This mishnah continues to deal with lending instruments to a person who may commit a transgression with that instrument.
1) A woman may lend to her neighbor who is suspect of transgressing the laws of the sabbatical year, a sifter, a sieve, a hand-mill, or an oven.
2) But she may not sift or grind with her.
3) The wife of a haver may lend to the wife of an am haaretz a sifter and a sieve and may even sift, grind, or sift flour with her.
4) But once she poured water [over the flour], she may not touch [it] with her, for one may not aid those who commit a transgression.
5) And all these things were only allowed in the interests of peace.
6) They may offer encouragement to Gentiles during the sabbatical year, but not to Jews.
7) In the interests of peace, one may also offer greetings to Gentiles.
Section one: The first section continues to deal with lending instruments to a person who may not observe the sabbatical year. Again, since these instruments might be used for a permitted purpose, they may be loaned out, even though they may also be used for a prohibited purpose. The specific suspicion here is that the woman has stored her produce after the time when that produce no longer exists in the field. At this time, one is supposed to clear the produce out of the house—so for instance if dates are still on the palm, one may store them in the house, but once they are no longer found outside, one must clear them out of her home.
The sifter, sieve, hand-mill and oven might all be used to process such produce (especially grain), but they may also be used to process food that one is allowed to keep in the house—either non-sabbatical year produce or produce that still exists in the field. Therefore, she may lend them to her.
Section two: Although she may lend these instruments to her, she may not go so far as to actually grind or sift with her. We learn here an important principle—one may extend the benefit of the doubt to others, but one also should keep some distance if there is concern that such a person is transgressing. This is what will be stated in section four—one may not aid those who commit a transgression.
Section three: The mishnah now moves to a case similar to the previous one. Here we are talking about a woman married to a “haver,” a term we used throughout tractate Demai. A haver is one who scrupulously observes the laws of tithing and purity. The opposite is an am haaretz, a person who is suspected of not observing these laws. However, most amei haaretz do indeed tithe there food. Therefore, the wife of a haver cannot only lend her these instruments, she can use them with her. The fear that she has not tithed her produce does not create a prohibition.
Section four: There is one problem that remains. The am haaretz does not observe purity laws. Produce is susceptible to impurity only once it has become wet. At this point, when the am haaretz’s wife touches the produce, specifically the dough which now has water in it, she will make it impure. The problem with causing the dough to become impure is that it has “hallah” in it—hallah is the portion of the dough that must be removed and given to the priests. If it is impure the priest will not be able to use it and it will have to be burned. The wife of the “haver” cannot aid in destroying this hallah, and therefore, once water has been placed in the dough, she may no longer touch it.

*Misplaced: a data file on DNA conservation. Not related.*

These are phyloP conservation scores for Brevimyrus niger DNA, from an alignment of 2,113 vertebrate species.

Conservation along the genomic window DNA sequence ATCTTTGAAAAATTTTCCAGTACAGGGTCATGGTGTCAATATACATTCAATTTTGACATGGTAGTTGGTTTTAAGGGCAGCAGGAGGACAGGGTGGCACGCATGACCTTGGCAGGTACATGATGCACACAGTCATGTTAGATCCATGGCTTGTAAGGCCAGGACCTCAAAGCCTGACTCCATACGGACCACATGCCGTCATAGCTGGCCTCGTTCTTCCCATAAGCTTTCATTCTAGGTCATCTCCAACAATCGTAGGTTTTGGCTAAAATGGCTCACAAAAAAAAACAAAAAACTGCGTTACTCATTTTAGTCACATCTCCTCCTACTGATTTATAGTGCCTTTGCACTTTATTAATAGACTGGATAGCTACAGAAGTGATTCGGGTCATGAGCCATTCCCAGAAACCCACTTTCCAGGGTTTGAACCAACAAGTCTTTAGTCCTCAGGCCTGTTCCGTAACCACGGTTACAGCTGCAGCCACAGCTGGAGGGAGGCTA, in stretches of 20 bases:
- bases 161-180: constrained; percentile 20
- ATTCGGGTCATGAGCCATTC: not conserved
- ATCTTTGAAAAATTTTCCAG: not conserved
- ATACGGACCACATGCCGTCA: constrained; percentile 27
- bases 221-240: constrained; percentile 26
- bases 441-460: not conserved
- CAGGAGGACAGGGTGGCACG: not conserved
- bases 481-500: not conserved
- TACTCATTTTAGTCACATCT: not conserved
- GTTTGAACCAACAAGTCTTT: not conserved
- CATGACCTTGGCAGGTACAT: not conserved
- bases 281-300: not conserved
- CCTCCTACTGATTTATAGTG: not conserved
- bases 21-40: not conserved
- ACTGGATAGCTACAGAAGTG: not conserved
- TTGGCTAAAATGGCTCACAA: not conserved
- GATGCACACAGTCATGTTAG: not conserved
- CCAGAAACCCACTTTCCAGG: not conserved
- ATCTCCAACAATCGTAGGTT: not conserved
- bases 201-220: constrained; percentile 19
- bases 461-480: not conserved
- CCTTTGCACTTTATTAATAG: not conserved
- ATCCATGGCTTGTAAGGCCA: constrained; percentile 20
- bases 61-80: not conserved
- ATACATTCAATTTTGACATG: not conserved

Section five: The leniencies above, the permission to lend various instruments to people who are likely to perform a transgression with them, were intended to preserve the “ways of peace (darkei shalom)” between those who were scrupulous in their observance of these laws (the haver and his wife) and those who were not (the am haaretz and his wife).
It is interesting to note that there is a limit to leniencies given because of “darkei shalom.” One may lend instruments to those who might not use them appropriately, but not if it is certain that they will use them inappropriately. For instance, I could lend my car to someone who might use it during the week and might use it on Shabbat, but it would seem that I could not lend the car to someone who will certainly use it on Shabbat. Darkei Shalom implies that one must give others the benefit of the doubt, but when there is no doubt, then “one may not aid those who commit a transgression.”
Section six: The mishnah concludes with a few more examples of things done because of “darkei shalom.” This section is a repeat of mishnah 4:3 above, and I am merely repeating my commentary here:
One who passes by a Gentile plowing or planting his field (in the land of Israel) on the sabbatical year may wish him luck. Even though the land is supposed to rest, Gentiles are not obligated to observe this law and in order to preserve peace between Jews and non-Jews, one may encourage him in his plowing. However, one may not offer encouragement to a Jew because that would be aiding him in committing a transgression.
Section seven: It is always permitted to formally greet Gentiles in order to preserve the ways of peace between Jews and non-Jews.